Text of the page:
Signals detected from Argentina's missing submarine

Distress calls bring hope to search for missing Argentina sub

Hunt on for missing Argentine submarine

"This is why we are deploying all resources with high-tech sensors". This system is used for deep-water rescues the SRC can't handle.

The ARA San Juan was inaugurated in 1983, making it the newest of the three submarines in the navy's fleet.

"Luckily we have been able to continue with the air search", Balbi told reporters on Sunday.

One Naval P-8 arrived in Argentina over the weekend, and another is arriving today. Thus far, rough weather and high seas have been hindering the search, and hopes for the missing crew are fading.

Argentina's navy says it's analysing the sounds detected on their sonar about 225 miles off the coast after the ARA San Juan vanished in the South Atlantic last Wednesday.

In this picture released by Argentina's presidential press office, Navy base Chief Gabriel Martin Gonzalez, right, talks to Argentina's President Mauricio Macri over a map at the Navel base in Mar del Plata, Argentina, Monday, Nov. 20, 2017. The sub's primary role has been intelligence collection, including surveillance of fishing grounds in Argentina's economic zone for illegal fishing operations.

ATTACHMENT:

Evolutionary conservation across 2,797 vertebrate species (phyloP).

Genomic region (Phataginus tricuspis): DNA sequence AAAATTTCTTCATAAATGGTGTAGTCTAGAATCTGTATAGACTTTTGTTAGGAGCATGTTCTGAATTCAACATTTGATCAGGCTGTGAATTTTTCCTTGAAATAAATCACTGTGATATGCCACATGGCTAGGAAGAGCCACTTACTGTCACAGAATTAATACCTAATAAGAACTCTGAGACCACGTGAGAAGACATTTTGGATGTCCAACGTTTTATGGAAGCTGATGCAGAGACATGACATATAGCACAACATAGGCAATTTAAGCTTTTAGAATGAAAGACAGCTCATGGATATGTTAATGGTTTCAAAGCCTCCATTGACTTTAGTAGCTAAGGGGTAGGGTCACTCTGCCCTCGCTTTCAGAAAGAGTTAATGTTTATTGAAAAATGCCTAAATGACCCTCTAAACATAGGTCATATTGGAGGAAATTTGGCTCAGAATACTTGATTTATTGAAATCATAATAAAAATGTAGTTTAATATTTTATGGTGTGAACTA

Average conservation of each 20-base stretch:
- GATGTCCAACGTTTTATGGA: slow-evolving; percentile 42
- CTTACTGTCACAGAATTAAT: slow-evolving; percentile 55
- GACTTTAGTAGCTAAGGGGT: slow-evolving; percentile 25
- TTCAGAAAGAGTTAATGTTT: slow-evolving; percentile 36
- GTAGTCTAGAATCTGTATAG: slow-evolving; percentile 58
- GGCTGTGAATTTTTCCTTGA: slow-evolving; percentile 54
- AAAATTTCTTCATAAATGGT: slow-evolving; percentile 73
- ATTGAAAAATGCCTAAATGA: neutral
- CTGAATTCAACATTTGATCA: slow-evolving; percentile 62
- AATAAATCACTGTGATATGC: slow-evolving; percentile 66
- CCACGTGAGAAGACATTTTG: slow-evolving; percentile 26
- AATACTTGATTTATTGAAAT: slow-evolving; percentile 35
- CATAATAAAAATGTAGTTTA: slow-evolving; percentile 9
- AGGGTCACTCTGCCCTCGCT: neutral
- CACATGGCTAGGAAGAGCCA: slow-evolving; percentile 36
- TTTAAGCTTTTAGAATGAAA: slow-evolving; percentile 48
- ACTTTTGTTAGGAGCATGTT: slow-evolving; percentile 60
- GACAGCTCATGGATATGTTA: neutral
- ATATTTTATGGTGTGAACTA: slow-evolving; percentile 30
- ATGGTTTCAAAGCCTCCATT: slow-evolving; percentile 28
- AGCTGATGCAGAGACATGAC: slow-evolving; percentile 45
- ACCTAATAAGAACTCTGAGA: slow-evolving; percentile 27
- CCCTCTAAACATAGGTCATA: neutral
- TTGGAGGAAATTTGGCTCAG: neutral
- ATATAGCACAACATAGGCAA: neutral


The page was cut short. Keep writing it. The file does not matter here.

The maritime search for the German-built diesel-electric vessel has also been made hard by stormy seas with waves up to 20 feet (6 meters). It also carries a powerful surface-scanning radar system, but the aircraft lacks the magnetic anomaly detection gear carried by its predecessor, the P-3 Orion.

The U.S. Navy said early on Sunday morning that it would send an aircraft with 21 personnel from Jacksonville, Florida, to assist with the search.

The search goes on for the missing Argentine submarine.

The calls revived hopes that the submarine has surfaced, but a powerful storm that has whipped up waves reaching seven meters (23 feet) in height has made geolocation hard, officials said.

He said the attempt to use a satellite phone indicates that "the submarine had to emerge to a depth that allowed the call".

The diesel-electric ARA San Juan was returning to its base south of Buenos Aires after a routine mission to Ushuaia, near the southern tip of South America, on Wednesday. The sub would have oxygen for 10 days when submerged even without power.

Claudio Rodriguez, whose brother Hernan is aboard the submarine, was hopeful, saying the satellite signals suggested the vessel was still afloat and would be found.

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